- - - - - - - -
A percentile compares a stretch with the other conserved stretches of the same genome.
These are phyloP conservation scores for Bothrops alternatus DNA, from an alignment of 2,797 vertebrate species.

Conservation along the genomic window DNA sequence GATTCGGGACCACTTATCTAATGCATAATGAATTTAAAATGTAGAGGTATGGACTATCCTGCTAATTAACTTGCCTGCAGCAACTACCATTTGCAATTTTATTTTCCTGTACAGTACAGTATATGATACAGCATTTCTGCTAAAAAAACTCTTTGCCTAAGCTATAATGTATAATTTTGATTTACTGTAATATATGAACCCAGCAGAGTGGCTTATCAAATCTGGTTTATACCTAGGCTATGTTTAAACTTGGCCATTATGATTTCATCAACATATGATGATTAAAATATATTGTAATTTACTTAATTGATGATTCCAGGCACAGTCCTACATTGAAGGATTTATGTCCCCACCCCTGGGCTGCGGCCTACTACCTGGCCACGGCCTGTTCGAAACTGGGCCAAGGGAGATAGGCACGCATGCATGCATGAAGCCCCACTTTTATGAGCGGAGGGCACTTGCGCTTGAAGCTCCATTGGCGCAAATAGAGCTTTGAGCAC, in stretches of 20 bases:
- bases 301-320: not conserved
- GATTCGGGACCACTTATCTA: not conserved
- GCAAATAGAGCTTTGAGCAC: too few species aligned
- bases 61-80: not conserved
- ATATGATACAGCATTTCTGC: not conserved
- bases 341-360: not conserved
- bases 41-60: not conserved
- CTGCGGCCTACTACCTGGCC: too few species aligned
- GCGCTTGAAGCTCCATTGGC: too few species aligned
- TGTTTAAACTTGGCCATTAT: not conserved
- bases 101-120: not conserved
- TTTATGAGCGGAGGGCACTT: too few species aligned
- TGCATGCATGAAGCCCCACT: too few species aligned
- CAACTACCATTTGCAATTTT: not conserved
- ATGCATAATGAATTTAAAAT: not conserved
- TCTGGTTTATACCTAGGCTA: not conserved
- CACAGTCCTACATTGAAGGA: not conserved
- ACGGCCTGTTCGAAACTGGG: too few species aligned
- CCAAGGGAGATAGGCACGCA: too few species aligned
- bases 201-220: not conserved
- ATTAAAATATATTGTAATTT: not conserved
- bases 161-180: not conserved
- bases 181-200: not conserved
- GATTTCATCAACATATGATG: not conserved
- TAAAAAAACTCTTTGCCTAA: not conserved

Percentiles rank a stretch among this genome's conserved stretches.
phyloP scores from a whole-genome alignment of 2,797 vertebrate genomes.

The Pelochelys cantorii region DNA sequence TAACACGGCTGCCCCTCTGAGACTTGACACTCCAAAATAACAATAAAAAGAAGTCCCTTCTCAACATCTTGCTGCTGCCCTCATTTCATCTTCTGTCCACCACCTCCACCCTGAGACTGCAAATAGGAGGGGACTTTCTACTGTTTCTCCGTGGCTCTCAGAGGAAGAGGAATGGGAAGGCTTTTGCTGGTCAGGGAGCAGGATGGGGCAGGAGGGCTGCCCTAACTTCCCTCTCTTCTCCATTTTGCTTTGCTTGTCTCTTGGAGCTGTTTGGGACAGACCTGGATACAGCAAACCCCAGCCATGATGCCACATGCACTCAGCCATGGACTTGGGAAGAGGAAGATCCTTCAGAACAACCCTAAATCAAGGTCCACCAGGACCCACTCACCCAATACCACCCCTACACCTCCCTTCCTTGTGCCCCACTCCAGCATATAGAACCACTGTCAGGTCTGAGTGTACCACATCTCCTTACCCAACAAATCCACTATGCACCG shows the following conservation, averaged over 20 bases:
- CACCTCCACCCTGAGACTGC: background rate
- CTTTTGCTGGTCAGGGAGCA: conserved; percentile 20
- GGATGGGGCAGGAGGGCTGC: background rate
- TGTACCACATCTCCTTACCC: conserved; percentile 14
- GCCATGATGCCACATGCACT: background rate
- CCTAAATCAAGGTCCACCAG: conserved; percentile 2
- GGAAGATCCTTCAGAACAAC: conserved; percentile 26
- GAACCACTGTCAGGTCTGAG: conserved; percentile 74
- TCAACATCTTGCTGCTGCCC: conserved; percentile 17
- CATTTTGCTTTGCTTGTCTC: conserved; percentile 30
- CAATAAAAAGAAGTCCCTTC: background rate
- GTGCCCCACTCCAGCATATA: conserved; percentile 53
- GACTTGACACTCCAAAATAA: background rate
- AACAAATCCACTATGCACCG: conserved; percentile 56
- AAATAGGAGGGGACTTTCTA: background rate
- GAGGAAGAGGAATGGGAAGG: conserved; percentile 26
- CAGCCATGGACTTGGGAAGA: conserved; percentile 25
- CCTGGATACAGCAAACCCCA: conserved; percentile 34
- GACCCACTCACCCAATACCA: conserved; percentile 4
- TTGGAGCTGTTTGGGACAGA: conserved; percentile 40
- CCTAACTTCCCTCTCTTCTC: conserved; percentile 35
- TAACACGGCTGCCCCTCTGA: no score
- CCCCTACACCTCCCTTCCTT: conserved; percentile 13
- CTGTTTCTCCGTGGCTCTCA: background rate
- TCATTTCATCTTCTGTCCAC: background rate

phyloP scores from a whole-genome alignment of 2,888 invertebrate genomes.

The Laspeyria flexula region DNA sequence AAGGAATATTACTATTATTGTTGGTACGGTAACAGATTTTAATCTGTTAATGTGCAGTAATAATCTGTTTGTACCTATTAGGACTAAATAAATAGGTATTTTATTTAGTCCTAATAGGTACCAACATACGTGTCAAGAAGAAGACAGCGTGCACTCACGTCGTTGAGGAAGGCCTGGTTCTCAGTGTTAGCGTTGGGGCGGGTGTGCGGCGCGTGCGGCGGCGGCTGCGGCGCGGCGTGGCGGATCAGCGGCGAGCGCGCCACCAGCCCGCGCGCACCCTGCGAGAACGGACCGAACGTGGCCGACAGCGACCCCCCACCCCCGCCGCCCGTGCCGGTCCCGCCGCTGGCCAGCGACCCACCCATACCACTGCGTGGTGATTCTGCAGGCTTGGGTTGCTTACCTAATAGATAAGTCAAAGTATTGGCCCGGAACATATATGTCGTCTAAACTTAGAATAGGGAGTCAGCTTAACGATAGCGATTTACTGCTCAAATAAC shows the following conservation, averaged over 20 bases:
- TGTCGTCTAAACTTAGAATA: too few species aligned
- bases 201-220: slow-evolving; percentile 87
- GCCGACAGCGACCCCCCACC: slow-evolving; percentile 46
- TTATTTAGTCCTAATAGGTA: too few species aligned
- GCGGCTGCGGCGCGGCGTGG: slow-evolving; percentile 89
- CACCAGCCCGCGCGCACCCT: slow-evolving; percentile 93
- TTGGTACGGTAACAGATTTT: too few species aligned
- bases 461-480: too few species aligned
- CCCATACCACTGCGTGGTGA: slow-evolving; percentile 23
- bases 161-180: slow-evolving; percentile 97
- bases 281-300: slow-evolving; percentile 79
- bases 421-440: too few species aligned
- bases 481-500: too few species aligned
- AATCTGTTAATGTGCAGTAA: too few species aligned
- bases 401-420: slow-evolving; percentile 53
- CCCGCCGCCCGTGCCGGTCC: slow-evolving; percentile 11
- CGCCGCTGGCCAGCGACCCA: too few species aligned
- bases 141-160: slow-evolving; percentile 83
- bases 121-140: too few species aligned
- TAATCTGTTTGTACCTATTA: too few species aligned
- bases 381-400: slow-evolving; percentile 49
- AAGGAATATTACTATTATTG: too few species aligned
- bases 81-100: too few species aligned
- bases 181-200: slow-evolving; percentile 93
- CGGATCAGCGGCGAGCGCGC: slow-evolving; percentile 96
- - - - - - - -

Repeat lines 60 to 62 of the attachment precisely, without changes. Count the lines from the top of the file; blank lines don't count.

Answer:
- bases 201-220: slow-evolving; percentile 87
- GCCGACAGCGACCCCCCACC: slow-evolving; percentile 46
- TTATTTAGTCCTAATAGGTA: too few species aligned